I don’t subscribe to the opinion that all taxes are evil by definition and that we should cut every public service possible in order to keep taxes down. I want to make sure my governments are managing our shared pool of money well, but I WANT to pay taxes and I WANT my taxes to go toward strong public services. So I’m much more concerned about getting the most common ‘bang’ for my tax buck than paying fewer tax bucks.

I also don’t have a problem paying more taxes than someone who lives in a smaller house or makes less money. If I have ‘more’, I don’t have trouble paying more.

Can I still call myself fiscally conservative? Has the term been co-opted to imply ‘I Hate Taxes’ or am I using the term incorrectly?

Motivated to Innovate

I’ve been reading a lot of Seth Godin’s stuff these days. LOTS — books, e-books, blog posts and anything else I can find. He’s not only a breath of fresh air but he’s helped me look at the work I’ve been doing in a new way.

How’s that? Well, in Free Prize Inside he talks about how white collar workers have been living a lie for a while now. Our ability to innovate (i.e. our ideas and creativity) are the only reason we’re worth our salaries, especially considering all the people who would be willing to do our jobs for the same or less money. So do we innovate like crazy? Generally, no. Instead we want processes, rules, and detailed instructions about how to do our jobs — those things which make us closer to an assembly line worker (skilled, yes, but also easily replaceable.)

I never used to be one to use “the rules” as a crutch to protect the status quo, but lately I’ve slipped into the easy trap of “going with the flow.” It rings hollow inside.

Normally I’m not one for New Years resolutions, but this year I have one. I’m going to re-focus on creativity and innovation — in gaining new customers and building better business partnerships. I’m going champion my own ideas and those of my colleagues. I’m not going to stop the first time I get told ‘no’ or get told it’s ‘outside the policy.’

And I’m going to do it only because it’s fun and personally fulfilling. I know up front that, outside of leaving the company, I won’t get paid more, get a promotion or even get a better chair. What I will get is another fun, fulfilling project. Or fired. At this point, either result is better than status quo.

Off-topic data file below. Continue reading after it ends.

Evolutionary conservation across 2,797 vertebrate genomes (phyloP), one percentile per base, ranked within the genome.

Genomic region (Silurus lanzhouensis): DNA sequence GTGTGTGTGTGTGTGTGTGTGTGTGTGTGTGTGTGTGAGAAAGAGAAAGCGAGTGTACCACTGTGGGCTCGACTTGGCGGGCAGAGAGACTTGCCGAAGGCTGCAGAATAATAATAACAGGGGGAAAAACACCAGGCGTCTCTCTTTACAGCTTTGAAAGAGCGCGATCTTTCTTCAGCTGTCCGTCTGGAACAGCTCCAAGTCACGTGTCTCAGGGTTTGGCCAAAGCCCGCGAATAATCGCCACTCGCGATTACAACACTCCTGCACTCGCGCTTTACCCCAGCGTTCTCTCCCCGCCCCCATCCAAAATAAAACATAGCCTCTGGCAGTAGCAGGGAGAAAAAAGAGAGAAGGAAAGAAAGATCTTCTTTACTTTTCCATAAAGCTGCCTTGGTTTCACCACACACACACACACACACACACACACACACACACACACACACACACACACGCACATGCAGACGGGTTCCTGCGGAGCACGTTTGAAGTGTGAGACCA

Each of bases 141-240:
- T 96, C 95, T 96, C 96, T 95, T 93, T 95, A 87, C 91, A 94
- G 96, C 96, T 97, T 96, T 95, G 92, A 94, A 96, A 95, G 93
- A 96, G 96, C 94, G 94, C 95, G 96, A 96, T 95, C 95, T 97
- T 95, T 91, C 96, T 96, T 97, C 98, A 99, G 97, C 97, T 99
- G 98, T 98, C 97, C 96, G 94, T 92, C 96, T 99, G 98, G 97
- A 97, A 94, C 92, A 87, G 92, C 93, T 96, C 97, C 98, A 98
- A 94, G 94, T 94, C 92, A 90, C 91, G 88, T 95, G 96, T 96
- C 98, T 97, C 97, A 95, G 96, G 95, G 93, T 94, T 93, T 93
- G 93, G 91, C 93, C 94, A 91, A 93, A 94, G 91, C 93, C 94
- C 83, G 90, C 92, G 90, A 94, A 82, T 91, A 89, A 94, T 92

Van in the Snow

Back in 1993 we decided that our new minivan was going to last us a long time. We didn’t want to be strapped with perpetual payments (no matter how “easy” and “monthly” and the decision was consistent with our frugal values.

At the time, we didn’t know what a ‘long time’ looked like. Some vague time past 10 years for sure, but we were foggy about the details. We’re now a couple months away from Van’s 14th birthday and it might be getting close to end of life.

Van hasn’t been blowing heat (in the winter anyway) for a few years now and a couple years ago started the annoying habit of throwing off the serpentine belt whenever it goes through more than four inches of snow. This week the temperatures dropped below -30C and it snowed a lot. Instant icy insides and the belts come off twice already.

Van’s now at the repair shop. We’ll learn tomorrow if it will be pulled off life support.

Oven in the Snow

It’s snowing for about the fifth day in a row now and as I look out the dining room window at the brick oven I can help but wonder what effect all that snow has on the brickwork. I didn’t get a chimney cap installed (or designed) in time so there’s about 4 inches of snow on top of the chimney and inside too. My wood pile is buried too so the wood certainly isn’t seasoning the way I’d like. I think the best approach is to split it as small as I can manage and store it under the oven till spring. At least it’ll stay dry that way.